D-RAIL will focus on freight traffic, identifying root causes of derailment of particular significance to freight vehicles, which have a wider range of operating parameters (as a result of the huge range in loads, speeds and maintenance quality) than passenger vehicles.
One key question that will be studied is how independent minor faults (e.g., a slight track twist and a failing bearing) could combine to cause a derailment. D-RAIL will extend this study to include the expected demands on the rail freight system forecast for 2050, such as heavier axle loads, faster freight vehicle speeds for time-sensitive – low volume high value high speed services (LVHVHS) – goods, radically new vehicle designs, or longer train consists.
A set of alarm limits will be specified which can be selected as appropriate by infrastructure managers, depending on local conditions. In tandem with the above analysis, current monitoring systems (both wayside and vehicle-mounted) and developing technologies will be assessed with respect to their ability to identify developing faults and potential dangers. Where current systems are shown to be deficient, the requirements for future monitoring systems will be specified.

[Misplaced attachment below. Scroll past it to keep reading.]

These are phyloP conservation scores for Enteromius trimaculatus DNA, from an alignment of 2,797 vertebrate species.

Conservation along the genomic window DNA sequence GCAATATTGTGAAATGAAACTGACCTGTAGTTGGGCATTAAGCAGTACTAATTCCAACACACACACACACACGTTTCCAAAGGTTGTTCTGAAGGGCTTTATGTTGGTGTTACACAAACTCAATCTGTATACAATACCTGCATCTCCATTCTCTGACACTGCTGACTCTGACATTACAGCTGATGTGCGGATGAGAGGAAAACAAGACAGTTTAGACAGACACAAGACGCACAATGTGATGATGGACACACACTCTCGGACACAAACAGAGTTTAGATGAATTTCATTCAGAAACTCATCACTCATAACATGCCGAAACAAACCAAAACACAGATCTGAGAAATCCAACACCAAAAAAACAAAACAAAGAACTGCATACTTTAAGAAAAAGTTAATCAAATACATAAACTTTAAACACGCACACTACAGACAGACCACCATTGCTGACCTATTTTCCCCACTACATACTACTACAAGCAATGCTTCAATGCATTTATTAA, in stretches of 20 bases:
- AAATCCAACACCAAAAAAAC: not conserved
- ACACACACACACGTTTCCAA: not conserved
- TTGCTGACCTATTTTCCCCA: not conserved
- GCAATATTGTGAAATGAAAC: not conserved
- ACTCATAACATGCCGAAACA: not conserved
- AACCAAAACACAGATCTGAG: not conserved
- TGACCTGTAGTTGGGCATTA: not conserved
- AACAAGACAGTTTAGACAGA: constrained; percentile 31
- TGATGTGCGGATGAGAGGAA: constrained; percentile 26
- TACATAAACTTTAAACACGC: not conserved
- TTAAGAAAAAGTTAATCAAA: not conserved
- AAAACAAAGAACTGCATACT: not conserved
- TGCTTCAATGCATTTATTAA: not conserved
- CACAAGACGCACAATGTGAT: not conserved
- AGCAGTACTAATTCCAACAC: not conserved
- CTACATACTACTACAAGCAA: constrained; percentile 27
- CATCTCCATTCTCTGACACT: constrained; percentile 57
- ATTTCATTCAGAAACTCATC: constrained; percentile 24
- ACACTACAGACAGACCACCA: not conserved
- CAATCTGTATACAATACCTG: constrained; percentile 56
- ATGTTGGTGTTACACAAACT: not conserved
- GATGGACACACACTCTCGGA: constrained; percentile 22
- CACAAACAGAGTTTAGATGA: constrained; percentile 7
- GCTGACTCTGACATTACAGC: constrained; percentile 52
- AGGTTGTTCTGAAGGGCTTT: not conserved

D-RAIL will also examine vehicle identification technologies, such as the standards- and interoperability-focussed RFID system being implemented by GS1 and Trafikverket. Integration of alarm limits, monitoring systems and vehicles across national borders and network boundaries will be examined and a deployment plan set out based on RAMS and LCC analyses.
Procedures for applying speed limits to faulty vehicles, or taking them out of service, will be set out; this will include communication with the parties responsible for the transport of the freight and for maintenance of the vehicle.
This will input to standards, regulations and international contracts.
For field testing and validation, D-RAIL will have access to VUZ’s test track in the Czech Republic.